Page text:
Business leaders still struggling to wrap their heads around the forthcoming California Consumer Privacy Act (CCPA) just got tossed another tech-based lifeline, as law firm Orrick launched its CCPA Readiness Assessment Tool last week.
The tool prompts users to answer a series of questions meant to determine whether or not the law will even applies to them and the steps they’ll need to take towards compliance if it does.
“We’re hopeful that this tool helps to break it down and makes it easier to understand concepts and actually turn the law into an actionable compliance plan,” said Heather Egan Sussman, a partner at Orrick.
Turning a complicated thing simple is, well, complicated. For starters, the CCPA requires companies to be even more specific about the types of information they are collecting from consumers than the European Union’s General Data Protection Regulation (GDPR).
Sussman, fellow Orrick partner Emily Tabatabai and their team had to pour over the “messy and dense” statute in order to generate the appropriate queries for the tool’s questionnaire. Suffice to say, they sympathize with clients struggling to map out a suitable compliance strategy.
“The statute is not the best-written piece of legislation in the world,” Tabatabai said.
Users don’t actually have to be Orrick clients in order to use the tool (not that they’re turning people away at the door). But the firm is also deploying it as something of a first step, a way to help lawyers gauge exactly how far along the road towards compliance a business might be before dispensing of legal advice can begin.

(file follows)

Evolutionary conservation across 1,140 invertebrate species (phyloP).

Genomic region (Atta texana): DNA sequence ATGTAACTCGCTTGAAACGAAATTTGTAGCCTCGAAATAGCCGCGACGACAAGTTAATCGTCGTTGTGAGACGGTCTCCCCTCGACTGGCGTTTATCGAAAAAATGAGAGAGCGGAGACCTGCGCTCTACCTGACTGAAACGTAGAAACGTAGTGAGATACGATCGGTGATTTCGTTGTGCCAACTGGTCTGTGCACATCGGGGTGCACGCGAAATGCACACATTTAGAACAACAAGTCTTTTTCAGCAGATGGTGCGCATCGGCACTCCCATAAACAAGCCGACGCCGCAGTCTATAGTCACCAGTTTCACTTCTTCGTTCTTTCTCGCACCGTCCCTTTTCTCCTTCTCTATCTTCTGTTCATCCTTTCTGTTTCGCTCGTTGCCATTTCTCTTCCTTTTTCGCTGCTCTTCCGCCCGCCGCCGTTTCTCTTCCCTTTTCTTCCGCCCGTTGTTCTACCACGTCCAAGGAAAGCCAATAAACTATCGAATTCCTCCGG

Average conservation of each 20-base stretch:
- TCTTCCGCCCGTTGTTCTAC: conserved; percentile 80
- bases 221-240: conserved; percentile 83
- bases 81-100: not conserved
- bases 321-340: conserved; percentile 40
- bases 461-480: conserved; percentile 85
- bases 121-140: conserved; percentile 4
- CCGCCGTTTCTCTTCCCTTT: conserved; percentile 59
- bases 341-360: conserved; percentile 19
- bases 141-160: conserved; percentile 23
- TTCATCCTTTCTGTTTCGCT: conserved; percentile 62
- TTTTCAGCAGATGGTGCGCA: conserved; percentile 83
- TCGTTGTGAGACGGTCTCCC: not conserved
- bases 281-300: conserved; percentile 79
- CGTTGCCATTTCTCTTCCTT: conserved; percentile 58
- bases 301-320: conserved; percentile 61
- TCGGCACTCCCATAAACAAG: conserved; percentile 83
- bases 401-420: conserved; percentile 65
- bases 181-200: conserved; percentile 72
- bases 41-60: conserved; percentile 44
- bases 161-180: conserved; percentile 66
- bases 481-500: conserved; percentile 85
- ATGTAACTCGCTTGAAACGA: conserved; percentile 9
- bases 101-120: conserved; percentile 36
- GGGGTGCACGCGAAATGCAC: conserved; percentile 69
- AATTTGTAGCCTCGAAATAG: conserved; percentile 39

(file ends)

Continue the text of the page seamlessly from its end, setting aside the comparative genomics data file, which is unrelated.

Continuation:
On that subject: There’s not actually a prescribed ratio of tech-to-human based advice a company can follow with regards to the CCPA. But according to Tabatabai, a multitude of tough and complex questions follows the initial slew offer by the compliance tool. These can include, how will complying with the CCPA impact a business’ daily operational processes, and could it alter marketing or monetization strategies?
“There’s still so much nuance in how the laws need to applied to a particular business that there’s really just no technological substitute for high-level legal analysis and advice,” Tabatabai said.
Orrick isn’t the only law firm to leverage tech against CCPA compliance. Parsons Behle Lab, a subsidiary of Parsons Behle & Latimer, released another question-based tool called CCPA IQ that pays close attention to the types of information that businesses are collecting from consumers in order to guide them towards a compliance strategy. Meanwhile, compliance companies like TrustArc have also begun adding new features to their platforms specifically geared towards CCPA compliance.